Deacon Scott Miller is a transitional deacon in the Diocese of Sioux Falls. He will be ordained to the priesthood May 28, 2021. This month we get a peek at one of our soon-to-be new priests.
Q. Tell us a bit about your family and where you grew up.
A. I grew up in Sioux Falls. My parents are Todd and Linda Miller, and I am the youngest of three boys. Ryan and Chad are the oldest and middle, respectively.
Q. How did you get your call to the priesthood?
A. The thought of the priesthood came to me at age eight, when I distinctly remember at every family gathering my grandparents would ask me, “Scott, what do you want to do when you grow up?” They asked almost jokingly, thinking that a child’s dreams are often not realized. But every time they asked, I responded, “Either an NBA player or a priest.”
I was convinced of becoming an NBA player; I had no idea why the word “priest” even came out of my mouth. Little did I know, the Spirit was already at work in me planting those initial seeds of desire.
As the years went on, the thought of the priesthood remained, though I tried harder to push it away. I wanted to be married and even the thought of public speaking almost gave me a heart attack. But I had not yet learned that nothing was impossible for God if it’s His will.
I remember telling God before my first year of college, “I don’t want to be a priest, but if you want me to be a priest, you gotta help me say ‘yes’ because I won’t.” That first year of college at USD was a great gift. I loved my classes, my friends, and I even began to attend daily Mass. But I felt unsettled about my path at the time; I was planning to become a physical therapist. Something deep down knew that this was not God’s path for me.
At the beginning of the second semester, three priests within two weeks approached me in seemingly random encounters asking me more or less the same question: “Have you ever considered becoming a priest?” Little by little, my heart opened up to the possibility in those weeks.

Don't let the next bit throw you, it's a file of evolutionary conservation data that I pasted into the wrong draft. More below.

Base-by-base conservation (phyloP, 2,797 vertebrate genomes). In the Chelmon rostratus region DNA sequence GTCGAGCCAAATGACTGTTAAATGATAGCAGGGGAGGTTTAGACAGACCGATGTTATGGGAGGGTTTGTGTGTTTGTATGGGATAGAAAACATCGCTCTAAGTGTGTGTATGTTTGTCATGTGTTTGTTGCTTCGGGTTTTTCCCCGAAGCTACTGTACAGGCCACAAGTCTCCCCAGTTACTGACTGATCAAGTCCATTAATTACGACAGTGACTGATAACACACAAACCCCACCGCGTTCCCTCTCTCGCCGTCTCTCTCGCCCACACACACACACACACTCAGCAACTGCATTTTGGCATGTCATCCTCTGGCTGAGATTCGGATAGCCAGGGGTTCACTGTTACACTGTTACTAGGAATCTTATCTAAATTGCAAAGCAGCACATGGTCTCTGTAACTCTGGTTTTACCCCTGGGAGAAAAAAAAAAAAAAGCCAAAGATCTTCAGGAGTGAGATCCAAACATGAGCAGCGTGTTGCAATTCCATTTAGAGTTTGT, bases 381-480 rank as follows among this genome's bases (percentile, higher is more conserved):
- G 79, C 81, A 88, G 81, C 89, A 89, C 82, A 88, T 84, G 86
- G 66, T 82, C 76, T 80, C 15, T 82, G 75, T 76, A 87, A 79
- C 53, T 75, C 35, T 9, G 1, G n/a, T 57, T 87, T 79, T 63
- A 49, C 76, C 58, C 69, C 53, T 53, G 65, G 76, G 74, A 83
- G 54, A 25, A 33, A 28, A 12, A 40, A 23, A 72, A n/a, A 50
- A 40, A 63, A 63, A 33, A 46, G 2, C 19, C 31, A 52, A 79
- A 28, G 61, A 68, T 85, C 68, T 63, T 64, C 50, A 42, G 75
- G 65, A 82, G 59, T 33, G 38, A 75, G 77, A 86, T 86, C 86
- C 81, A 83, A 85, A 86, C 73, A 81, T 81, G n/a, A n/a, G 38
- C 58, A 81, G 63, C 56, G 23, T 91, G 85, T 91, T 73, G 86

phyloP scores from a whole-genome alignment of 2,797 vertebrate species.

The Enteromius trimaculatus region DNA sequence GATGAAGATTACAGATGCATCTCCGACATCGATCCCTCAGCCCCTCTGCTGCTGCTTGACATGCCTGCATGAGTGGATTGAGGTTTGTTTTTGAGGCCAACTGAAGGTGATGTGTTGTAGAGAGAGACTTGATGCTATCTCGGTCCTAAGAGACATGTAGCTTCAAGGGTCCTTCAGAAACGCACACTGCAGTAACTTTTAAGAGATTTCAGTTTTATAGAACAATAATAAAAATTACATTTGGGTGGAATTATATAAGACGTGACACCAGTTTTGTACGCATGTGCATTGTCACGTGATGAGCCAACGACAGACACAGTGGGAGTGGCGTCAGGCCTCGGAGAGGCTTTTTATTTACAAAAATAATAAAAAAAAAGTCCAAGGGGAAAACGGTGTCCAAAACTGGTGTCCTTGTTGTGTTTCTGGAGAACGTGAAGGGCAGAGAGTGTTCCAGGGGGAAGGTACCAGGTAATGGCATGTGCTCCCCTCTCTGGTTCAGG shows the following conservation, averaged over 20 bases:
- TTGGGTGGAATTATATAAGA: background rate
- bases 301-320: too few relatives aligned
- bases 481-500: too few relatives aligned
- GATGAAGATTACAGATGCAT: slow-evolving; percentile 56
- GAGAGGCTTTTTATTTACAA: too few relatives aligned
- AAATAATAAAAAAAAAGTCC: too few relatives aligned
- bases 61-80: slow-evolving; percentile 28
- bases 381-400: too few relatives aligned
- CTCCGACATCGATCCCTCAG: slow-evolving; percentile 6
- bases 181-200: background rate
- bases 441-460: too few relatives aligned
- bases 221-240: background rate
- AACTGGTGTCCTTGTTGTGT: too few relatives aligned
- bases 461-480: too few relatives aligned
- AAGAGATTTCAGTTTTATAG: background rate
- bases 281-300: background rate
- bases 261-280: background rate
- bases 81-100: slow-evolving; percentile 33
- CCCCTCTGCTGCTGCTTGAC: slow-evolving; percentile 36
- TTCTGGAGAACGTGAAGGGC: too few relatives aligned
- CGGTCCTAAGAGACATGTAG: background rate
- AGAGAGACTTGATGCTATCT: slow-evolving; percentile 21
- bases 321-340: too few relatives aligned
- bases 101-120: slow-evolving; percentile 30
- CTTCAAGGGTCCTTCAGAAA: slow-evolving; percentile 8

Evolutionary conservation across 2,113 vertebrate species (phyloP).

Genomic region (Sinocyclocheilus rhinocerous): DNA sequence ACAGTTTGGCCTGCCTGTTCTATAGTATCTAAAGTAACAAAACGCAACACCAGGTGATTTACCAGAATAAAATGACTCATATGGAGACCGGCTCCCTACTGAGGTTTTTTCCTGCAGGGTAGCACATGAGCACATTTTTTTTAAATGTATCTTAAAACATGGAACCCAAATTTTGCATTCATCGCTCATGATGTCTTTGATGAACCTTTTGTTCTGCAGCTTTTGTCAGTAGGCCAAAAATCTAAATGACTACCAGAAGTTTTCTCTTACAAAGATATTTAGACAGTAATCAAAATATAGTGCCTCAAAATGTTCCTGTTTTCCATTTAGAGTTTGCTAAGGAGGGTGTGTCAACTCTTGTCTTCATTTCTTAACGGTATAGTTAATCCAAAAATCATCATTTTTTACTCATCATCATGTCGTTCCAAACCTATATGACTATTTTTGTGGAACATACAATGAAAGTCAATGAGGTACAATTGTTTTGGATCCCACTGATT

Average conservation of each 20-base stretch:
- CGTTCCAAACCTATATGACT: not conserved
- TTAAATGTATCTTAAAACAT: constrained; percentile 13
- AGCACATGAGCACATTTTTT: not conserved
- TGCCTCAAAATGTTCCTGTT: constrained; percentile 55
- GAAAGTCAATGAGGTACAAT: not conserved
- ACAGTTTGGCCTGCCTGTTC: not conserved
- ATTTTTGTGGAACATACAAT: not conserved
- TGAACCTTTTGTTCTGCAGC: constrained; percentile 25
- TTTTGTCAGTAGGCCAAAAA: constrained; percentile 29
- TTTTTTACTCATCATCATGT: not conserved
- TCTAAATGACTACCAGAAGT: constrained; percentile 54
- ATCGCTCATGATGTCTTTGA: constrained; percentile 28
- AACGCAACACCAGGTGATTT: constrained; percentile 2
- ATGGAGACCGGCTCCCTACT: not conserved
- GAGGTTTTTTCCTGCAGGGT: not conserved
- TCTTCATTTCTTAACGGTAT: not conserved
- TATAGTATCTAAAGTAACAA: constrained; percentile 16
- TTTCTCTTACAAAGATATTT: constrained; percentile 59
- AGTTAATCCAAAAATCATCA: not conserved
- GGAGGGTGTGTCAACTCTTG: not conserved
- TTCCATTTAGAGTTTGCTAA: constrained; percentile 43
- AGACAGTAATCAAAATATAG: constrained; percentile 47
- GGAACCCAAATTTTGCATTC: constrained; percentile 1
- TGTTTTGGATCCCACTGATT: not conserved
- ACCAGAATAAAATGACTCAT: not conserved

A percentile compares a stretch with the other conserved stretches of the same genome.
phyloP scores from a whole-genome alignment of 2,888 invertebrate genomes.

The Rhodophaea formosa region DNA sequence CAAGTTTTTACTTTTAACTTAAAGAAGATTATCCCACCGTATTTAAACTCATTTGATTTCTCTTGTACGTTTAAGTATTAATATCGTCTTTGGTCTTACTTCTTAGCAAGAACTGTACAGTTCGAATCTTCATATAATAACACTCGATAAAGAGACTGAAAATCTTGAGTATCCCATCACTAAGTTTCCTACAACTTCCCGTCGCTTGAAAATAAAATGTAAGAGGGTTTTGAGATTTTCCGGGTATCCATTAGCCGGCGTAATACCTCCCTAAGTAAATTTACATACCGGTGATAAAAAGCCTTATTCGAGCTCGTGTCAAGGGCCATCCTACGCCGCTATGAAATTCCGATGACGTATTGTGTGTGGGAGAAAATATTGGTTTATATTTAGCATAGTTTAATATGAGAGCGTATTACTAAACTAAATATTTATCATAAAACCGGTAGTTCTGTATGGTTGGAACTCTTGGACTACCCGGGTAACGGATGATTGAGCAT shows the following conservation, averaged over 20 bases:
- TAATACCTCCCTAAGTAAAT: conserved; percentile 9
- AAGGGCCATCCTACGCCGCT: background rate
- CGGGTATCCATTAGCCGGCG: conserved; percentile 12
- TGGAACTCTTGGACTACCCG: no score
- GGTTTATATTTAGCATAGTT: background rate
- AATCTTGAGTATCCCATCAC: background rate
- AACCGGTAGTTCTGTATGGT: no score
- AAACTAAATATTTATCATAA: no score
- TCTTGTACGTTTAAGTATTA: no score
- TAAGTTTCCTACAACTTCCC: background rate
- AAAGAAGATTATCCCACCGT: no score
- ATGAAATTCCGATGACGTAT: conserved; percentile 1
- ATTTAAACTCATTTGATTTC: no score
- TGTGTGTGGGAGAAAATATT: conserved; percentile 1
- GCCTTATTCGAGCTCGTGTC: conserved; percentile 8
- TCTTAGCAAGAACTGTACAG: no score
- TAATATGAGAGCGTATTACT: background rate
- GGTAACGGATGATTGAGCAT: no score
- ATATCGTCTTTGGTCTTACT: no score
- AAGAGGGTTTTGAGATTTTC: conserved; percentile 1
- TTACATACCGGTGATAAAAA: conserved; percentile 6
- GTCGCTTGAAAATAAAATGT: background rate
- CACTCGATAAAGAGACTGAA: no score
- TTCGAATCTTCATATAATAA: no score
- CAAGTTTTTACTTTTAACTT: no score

The third priest encounter was at my grandfather’s wake after he died of a heart attack. I felt convicted to speak about my sense of grandpa and his great faith, yet I was terrified of doing it. I was shaking as if the earth were imploding beneath me. Yet in addition to the aunts and uncles’ affirmations of my “beautiful words,” the pastor approached me and said, “If you want to become a priest, I’m the vocations director for the diocese.”
It was clear to me then God was saying to me, “Scott, I can use even what you think is your greatest weakness for my glory.” I was sold. The miracle was the interior change of my heart. It was not only God who wanted me to be a priest, I wanted it, too. And I still do.
Q. Who has been most influential in your life?
A. My parents (Todd and Linda Miller) have played the most foundational role in instilling the faith and sustaining me. I remember how obvious the fruitfulness of my upbringing was to me the moment I left home for college. The thought to missing Mass on the first Sunday away from home didn’t even become the slightest temptation. I knew that the faith was what my parents valued most, and it became my own in the years following confirmation and leading up to the first year of college. But without their upbringing, the yes’s I’ve made in following the Lord’s plan for my life would not have been possible.
Q. Who is your go-to saint? Why?
A. The Blessed Virgin Mary is the saint I make the most recourse to. She has very concretely manifested answers to a number of my prayers, and her tender heart always desires to bring her children closer to her Son. I also regularly pray to Saint Catherine Laboure and Saint Thomas Aquinas.
Q. What do you do in your spare time?
A. I love to invite myself over to peoples’ homes for dinner and share life with them. Having lived in Italy for two years, I grew to love Italian people (many of whom are my personal friends), Italian espresso, and the Italian language. I’ll share a good espresso with anyone willing to try, and I keep up my study of the language by listening to native speakers on podcasts. I also love sports. Basketball and tennis are my favorites, but I also love cross-country skiing (skate style) as my brother has gotten me into it.
Q. What is something most people don’t know about you?
A. I jumped off of a 70-foot cliff called Jenny’s Gulch into Pactola Lake in August of 2020, and I made it!
Q. If you could have supper with anyone from history (besides Jesus), who would it be and why?
A. I would have supper with Roger Federer. He is certainly one of the best (if not the best) tennis players of all time. Hearing some of his interviews, I am fascinated by his approach to the sport and would be interested to hear more from him about his life story and outlook.
Q. How can people in the diocese best help you on your journey?
A. In all sincerity, pray that I would continually consent to God conforming my heart and mind according to His will and to follow His promptings with boldness.